Working professionally in the world of philanthropy for the last two decades, I am often asked to volunteer with the business, legal or fund development aspects of managing a non-profit corporation. It’s been quite a few years since I’ve been involved with the “retail” end of the charitable world in which you make modest appeals for help from complete strangers. But it all came rushing back to me on a recent Saturday as I stood at the entrance to Tadych’s Econofoods in Sturgeon Bay.
As I volunteered that Saturday, my role was to speak very briefly with hundreds of people who were entering the grocery store. It was fascinating experience that was incredibly heartening, and I’m sad to say, just a wee bit disappointing.
First, some background. The Door County Healthy Families program helps relieve tensions in families with young children by providing comprehensive support services. Their work often begins in the hospital shortly after a baby is born and continues with home visitations until the child begins school. The Family Support Workers who offer this family support have a single and honorable goal – to help these new parents become great parents.
Unfortunately, the Family Support Workers tell us that these difficult economic times have made life very challenging for some young families in Door County. A growing percentage of our friends and neighbors lack the money to buy even the most basic of resources for their newborn babies. So the Healthy Families program put out a call for help, and that’s how I came to be standing outside Econofoods on a hot and muggy Saturday.
Our volunteer job that morning was simple. As customers walked in the door, we offered them a shopping cart and handed them a list of three household items needed by struggling young families. Specifically, we were asking the shoppers to consider buying a package of diapers, wipes and/or baby formula, then donate the items to needy families by leaving them in a collection cart as they exited the store.
In the grand scheme of things, it was the purest, most simple gift for which you could ask. There could be no concern about “excessive overhead” costs because we were all unpaid volunteers who were doing the asking. You couldn’t object to your money being misused because we wanted donations of specific items and thus you knew exactly what your contribution was for. There are babies in Door County that need assistance, and you could help by donating diapers, wipes or baby formula.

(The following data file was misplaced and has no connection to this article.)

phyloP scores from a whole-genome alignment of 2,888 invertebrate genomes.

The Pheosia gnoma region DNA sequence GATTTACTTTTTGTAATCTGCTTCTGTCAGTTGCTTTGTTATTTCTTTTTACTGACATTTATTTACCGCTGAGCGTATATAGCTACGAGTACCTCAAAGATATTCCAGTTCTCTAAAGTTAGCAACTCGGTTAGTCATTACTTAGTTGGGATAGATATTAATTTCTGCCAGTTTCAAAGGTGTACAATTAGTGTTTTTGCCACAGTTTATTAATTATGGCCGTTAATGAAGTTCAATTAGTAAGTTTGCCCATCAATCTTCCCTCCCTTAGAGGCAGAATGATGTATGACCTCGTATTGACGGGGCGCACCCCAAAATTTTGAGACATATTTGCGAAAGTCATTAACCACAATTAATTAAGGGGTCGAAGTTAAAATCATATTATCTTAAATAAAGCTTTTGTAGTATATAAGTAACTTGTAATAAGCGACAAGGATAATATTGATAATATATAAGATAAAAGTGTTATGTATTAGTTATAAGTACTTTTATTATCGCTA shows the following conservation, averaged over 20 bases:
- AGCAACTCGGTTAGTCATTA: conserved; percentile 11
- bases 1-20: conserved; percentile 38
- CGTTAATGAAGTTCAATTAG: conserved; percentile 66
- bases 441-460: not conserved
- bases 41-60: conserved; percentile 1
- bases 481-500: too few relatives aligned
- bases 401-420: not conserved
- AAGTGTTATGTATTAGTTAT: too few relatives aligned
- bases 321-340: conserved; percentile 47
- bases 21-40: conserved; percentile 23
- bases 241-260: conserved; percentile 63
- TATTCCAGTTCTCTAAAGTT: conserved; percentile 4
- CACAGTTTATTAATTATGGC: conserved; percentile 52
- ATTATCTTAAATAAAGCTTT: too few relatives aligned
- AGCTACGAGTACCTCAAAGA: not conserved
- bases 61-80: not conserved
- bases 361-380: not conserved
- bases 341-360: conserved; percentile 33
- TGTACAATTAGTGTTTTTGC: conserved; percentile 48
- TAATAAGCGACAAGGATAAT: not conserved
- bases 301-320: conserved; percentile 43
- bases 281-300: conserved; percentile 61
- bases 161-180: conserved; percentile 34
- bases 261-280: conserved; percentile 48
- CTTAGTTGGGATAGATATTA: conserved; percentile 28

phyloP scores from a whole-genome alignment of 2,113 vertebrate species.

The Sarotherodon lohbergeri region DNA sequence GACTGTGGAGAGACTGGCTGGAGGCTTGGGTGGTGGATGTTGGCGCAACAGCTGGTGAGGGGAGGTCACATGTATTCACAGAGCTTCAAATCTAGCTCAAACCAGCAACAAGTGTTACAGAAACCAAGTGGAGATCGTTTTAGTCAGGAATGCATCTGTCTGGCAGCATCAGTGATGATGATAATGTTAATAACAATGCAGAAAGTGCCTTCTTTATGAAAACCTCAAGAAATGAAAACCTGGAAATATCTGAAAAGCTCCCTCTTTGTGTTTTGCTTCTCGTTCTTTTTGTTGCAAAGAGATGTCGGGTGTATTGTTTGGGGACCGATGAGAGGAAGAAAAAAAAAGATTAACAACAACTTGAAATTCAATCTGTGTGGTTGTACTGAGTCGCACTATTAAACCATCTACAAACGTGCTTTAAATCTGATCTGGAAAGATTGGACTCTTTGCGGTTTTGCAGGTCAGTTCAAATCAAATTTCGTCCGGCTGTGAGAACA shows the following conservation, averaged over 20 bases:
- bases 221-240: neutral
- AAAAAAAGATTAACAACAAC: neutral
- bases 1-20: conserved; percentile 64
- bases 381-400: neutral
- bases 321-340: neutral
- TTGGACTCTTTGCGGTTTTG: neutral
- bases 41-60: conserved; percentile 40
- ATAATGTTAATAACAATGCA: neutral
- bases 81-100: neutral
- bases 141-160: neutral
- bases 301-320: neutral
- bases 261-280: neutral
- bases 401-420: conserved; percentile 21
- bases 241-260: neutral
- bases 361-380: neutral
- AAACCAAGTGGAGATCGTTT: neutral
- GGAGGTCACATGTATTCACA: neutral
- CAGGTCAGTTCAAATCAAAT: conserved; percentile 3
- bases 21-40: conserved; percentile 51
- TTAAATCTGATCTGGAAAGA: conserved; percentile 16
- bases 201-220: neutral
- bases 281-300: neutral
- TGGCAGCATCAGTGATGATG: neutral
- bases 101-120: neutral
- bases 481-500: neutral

Certainly not everyone who walked through the door at Econofoods that day can afford to make a charitable gift. But I was caught off guard by some who were curt if not outright rude.
Mind you, this was a very small minority, but distinct patterns developed. The “if I don’t see you then you’re not there” people stare straight ahead, walk by quickly, and pretend you don’t exist. Then there’s the “don’t steal my purse” folks whose bodies literally recoil as if afraid they’re about to be mugged by charitable volunteers. And the most unpleasant of all were the “you mean this isn’t a coupon to save me money” people who accept the piece of paper with a smile, read it, then fling it back at you.
Quite honestly, I am completely befuddled by these reactions. Next to our love, the most precious thing we have to share is our labor. That’s exactly what these volunteers were doing on a hot Saturday morning. They were giving of themselves in an effort to help young families in Door County – people that they’ll likely never meet.
It reminded me that I need to be more thankful to those volunteers who are making these kinds of requests of me. Be it the bell ringer at Christmas time, the volunteer who calls me from the telethon, or the board member who sells tickets to a charitable event – these good people are giving of themselves by participating in the act of asking me to give. I might not choose to donate to their campaign, and that’s okay. After all, each of us has different causes we care about and we have varying amounts of discretionary wealth. But at the very least, I should honor and respect the volunteers who are doing the uncomfortable and thankless job of asking me to help.
Of course the good news is that the unpleasant reactions at Econofoods were few and far between when compared to the generosity of most people. There was the little old lady who clearly was living on a fixed income, yet became distraught when she heard about the reality of life for those on the bottom rung of the economic ladder. When she came out of the store, she placed a box of wipes in the collection cart. And so it went that Saturday as regular folks did what they could to help, one or two items at a time.
The first shopping cart filled with diapers, wipes and formula. Suddenly there were two carts. Then a third, a fourth and a fifth one after that. Individually, each gift was modest, but collectively, the shoppers at Econofoods did something wonderful. Together, their generosity would truly touch the lives of local young families struggling to make ends meet.
What we saw that Saturday were examples of small, yet beautiful acts of generosity. It truly was a wonderful thing to behold.
This column by Bret Bicoy originally appeared in the Peninsula Pulse on July 19, 2012.